Academic journal article
By Howard, Philip K.
Harvard Journal of Law & Public Policy , Vol. 28, No. 1
Is civil litigation a threat to our freedom? Let me start by emphasizing the importance of the civil law system in the legal structure of a free society. Lawsuits are important in order to compensate the injured, to act as deterrents, and to provide incentives for people to act reasonably. (1) Civil justice is one of many components in the American legal system that work together in order to preserve freedom. (2) The criminal justice system, for example, prevents others from stealing money; the regulatory system ensures that the water and air remain clean.
Of course, the most important legal safeguard is the Constitution, which protects against governmental abuses of power. (3) Indeed, the founders more or less defined freedom as protection against such abuse, so they provided the First Amendment, the Fifth Amendment, and the other protections of the Bill of Rights in order to ensure that all citizens would live freely in this great country. (4)
Taken together, all these components of law distinguish right from wrong. Law is the foundation of freedom because it provides guideposts of wrongful conduct in society. As long as you act within those guideposts, you are free to think what you want, say what you want, and act on your beliefs--simply because you believe it is right. You take risks, do all of the things that you choose to do, and succeed or fail according to the judgments of other free persons, not because you are coerced by law.
Today America's civil justice system is not providing these guideposts. There exists a widespread perception, generally accurate, that any injured or angry person can haul another person into court over any accident or disagreement and put that claim to a jury. There is also a perception that the amounts for which people may sue, if not unlimited, are subject to amorphous guidelines and few limits. The amounts that plaintiffs claim in lawsuits have escalated exponentially since the early 1970s. (5) Someone recently told me that, thirty years ago, a $1 million verdict in a personal injury case made headlines on the front page of the Miami Herald. Today the verdict would likely have to be $100 million to make the tenth page. This cannot be explained by inflation. Something else has changed in the American legal system to cause this escalation.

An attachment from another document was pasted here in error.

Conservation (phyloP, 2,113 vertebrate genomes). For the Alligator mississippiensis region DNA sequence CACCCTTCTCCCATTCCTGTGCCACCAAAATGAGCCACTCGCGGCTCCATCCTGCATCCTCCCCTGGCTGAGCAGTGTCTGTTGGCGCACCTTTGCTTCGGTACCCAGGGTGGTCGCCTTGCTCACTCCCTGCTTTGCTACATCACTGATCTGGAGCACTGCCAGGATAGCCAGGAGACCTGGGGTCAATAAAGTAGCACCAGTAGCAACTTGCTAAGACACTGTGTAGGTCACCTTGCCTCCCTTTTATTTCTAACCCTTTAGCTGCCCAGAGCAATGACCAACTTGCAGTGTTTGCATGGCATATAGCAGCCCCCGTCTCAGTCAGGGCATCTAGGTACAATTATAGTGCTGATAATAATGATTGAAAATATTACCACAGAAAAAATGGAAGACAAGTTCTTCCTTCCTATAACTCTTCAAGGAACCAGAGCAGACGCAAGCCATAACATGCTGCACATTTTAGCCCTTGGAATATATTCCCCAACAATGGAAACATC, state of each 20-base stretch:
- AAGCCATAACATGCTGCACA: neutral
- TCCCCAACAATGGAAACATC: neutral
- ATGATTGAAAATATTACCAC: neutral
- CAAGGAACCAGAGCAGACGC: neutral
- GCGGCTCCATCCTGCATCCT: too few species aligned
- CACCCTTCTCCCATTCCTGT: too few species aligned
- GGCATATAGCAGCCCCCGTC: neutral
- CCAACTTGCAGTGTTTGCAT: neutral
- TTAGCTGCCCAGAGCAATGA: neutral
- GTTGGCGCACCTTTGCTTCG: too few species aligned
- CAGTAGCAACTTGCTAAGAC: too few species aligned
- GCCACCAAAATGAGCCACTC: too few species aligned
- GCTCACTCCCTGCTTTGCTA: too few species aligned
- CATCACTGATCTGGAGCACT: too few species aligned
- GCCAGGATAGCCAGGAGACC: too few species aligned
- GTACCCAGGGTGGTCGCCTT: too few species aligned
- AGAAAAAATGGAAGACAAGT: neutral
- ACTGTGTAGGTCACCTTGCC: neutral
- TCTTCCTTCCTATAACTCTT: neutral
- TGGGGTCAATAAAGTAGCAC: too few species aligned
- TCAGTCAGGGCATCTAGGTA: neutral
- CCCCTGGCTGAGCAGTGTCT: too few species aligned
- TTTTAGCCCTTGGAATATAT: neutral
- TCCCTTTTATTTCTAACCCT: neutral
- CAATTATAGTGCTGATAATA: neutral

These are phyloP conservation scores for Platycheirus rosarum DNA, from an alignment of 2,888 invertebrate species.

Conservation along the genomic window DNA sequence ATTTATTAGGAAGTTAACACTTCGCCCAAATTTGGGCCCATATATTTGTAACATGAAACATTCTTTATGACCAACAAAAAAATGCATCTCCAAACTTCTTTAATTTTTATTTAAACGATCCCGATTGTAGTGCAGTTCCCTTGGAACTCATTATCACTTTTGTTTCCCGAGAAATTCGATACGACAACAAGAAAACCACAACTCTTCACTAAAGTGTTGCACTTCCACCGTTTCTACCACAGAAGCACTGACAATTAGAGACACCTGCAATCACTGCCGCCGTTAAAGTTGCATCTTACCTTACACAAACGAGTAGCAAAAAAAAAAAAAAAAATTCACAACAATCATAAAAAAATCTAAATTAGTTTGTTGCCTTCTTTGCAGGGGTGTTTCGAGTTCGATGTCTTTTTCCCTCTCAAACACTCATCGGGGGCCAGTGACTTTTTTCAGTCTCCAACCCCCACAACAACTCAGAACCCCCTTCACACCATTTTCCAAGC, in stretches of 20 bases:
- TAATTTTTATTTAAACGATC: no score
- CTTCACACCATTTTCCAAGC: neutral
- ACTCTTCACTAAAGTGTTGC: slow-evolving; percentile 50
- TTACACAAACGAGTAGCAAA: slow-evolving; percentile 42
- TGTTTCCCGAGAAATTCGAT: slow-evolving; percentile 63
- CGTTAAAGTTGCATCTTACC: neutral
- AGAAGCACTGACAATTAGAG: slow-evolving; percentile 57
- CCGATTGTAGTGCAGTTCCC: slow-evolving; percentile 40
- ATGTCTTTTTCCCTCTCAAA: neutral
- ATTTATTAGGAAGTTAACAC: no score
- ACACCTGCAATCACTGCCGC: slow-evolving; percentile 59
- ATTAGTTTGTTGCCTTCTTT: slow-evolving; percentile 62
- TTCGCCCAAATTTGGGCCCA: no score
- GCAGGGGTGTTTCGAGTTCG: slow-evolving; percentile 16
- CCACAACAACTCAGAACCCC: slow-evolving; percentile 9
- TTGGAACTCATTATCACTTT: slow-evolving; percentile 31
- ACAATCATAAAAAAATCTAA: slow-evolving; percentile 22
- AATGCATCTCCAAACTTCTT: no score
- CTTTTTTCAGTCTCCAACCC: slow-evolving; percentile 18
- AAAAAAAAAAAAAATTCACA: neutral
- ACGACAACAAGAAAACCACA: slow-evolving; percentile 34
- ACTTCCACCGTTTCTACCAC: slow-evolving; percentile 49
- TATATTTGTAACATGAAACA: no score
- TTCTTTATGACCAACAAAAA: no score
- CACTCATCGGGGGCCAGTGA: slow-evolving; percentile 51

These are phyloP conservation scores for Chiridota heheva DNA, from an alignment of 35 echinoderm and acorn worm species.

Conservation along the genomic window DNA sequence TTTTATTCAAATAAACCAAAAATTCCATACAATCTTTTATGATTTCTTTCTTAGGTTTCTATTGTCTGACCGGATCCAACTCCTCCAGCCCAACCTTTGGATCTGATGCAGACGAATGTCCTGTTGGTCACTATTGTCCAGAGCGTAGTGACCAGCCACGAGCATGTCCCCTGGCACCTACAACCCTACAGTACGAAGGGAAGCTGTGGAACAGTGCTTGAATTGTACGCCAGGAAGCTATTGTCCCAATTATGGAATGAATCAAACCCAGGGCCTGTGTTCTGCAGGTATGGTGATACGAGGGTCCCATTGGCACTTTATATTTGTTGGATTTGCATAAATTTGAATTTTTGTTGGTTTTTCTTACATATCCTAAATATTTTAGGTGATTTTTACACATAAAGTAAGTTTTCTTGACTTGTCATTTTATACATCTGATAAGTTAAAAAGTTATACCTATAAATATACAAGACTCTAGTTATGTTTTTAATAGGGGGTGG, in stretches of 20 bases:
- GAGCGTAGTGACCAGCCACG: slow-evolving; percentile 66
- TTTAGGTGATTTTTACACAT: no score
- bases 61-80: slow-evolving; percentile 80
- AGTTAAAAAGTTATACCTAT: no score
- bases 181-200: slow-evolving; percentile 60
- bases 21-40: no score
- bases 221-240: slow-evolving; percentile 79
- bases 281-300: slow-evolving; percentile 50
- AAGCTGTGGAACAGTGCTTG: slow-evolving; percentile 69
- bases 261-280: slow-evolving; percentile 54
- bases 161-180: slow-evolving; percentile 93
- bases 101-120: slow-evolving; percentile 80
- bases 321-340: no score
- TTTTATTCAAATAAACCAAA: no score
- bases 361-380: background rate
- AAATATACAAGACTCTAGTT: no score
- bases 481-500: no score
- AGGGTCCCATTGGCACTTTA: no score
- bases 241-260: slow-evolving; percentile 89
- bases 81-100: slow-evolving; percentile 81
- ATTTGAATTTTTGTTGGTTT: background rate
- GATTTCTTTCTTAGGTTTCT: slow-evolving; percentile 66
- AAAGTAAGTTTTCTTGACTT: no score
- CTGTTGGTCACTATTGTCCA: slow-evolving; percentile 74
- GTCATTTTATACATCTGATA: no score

The perception that justice is kind of an "open season" has enormous appeal if people are thinking about getting back at their boss, or like to blame others, but it also has another effect that has not yet received much attention. This "open season" approach to justice has infected people's daily behavior with a kind of legal fear. This legal fear is tearing at the fabric of the culture.
Distrust of justice is transforming American healthcare, and not for the better. Escalating medical malpractice litigation costs and jury verdicts have increased malpractice insurance premiums exponentially, forcing doctors to strike, move their practices, or even leave the practice of medicine altogether. (6) In truth, society could solve this problem, without too much pain, if the government paid these costs. The total amount at stake, depending on whom you ask, is between $10 and $15 billion per year--just a drop in the bucket of our total healthcare budget. (7) But litigation costs are only the tip of the iceberg. According to a recent nationwide poll, nearly 80% of doctors said they ordered tests that they did not think were necessary solely to provide a defense in the event of a lawsuit. (8) One study suggests that the cost of this "defensive" medicine may exceed $100 billion per year. (9) That is enough money to pay for healthcare insurance for the 44 million people who are uninsured. (10)
The Institute of Medicine, perhaps the most respected organization dealing with quality and access to healthcare in our country, has conducted studies showing that the distrust of the legal system has adversely affected the quality of medical care because doctors are scared to be candid with each other. …